Jellyfish babies | Wise International
For 10 years now, the US has exerted considerable financial and political leverage in trying to resolve this impasse with Belau. The compact has undergone several revisions. Local politicians have been courted by State Department officials, and President Remeliik of Belau – an anti-nuclear president – was assassinated in 1985. Repeated referenda have been forced on the Belauan people. Yet in spite of all the money, all the pressure, and all the unscrupulous tactics, the US has still not been able to produce a favorable outcome. In February 1990, voters went to the polls for an astounding seventh time, again rejecting the CFA and upholding their constitutional sovereignty.
It can be safely assumed that the US will not cease in its attempts to protect its defense and foreign policy interests. These efforts, however, are under increasing challenge, not just from the people of Belau, but many other anti – nuclear activists across Micronesia who oppose their government’s acquiescence to the CFA. Indeed, growing anti-nuclear sentiments throughout the entire Pacific have caused much consternation in Washington circles.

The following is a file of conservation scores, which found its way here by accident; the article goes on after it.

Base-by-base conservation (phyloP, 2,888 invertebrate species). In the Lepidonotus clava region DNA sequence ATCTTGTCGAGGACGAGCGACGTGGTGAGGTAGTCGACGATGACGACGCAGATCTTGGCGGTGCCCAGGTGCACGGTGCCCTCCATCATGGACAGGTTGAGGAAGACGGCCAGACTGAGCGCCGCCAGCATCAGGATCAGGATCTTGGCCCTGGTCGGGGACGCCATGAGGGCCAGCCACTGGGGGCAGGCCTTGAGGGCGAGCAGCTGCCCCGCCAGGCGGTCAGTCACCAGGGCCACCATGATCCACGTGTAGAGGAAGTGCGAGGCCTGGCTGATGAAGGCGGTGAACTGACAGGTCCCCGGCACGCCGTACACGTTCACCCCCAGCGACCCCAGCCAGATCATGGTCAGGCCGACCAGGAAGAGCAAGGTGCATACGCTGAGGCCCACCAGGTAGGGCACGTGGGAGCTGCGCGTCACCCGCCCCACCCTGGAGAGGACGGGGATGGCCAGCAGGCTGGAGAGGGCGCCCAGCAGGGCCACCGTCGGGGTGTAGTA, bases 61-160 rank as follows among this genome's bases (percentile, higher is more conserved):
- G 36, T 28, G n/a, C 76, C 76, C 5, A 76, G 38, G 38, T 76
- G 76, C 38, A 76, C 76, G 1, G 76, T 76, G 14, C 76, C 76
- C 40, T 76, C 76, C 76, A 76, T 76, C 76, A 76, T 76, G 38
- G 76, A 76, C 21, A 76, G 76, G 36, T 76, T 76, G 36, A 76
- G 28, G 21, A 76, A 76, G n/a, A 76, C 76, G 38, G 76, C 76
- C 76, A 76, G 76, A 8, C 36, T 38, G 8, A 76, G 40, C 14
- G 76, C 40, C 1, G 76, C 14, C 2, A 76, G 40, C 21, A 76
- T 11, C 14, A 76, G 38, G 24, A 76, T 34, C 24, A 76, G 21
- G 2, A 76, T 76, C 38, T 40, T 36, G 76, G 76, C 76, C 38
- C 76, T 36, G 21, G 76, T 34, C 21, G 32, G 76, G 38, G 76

Micronesia is just one of many regions in the Pacific marred by the effects of brutal colonialism, but its story is sadder than most. As one writer has aptly stated, “Over the past 40 years the Micronesians have been helpless victims of the US military, human guinea pigs ? on whose persons and on whose soils, America’s nuclear technologies could be tested while the United Nations and the world looked the other way”.
This is the tragic, little-known reality of US “benign neglect”.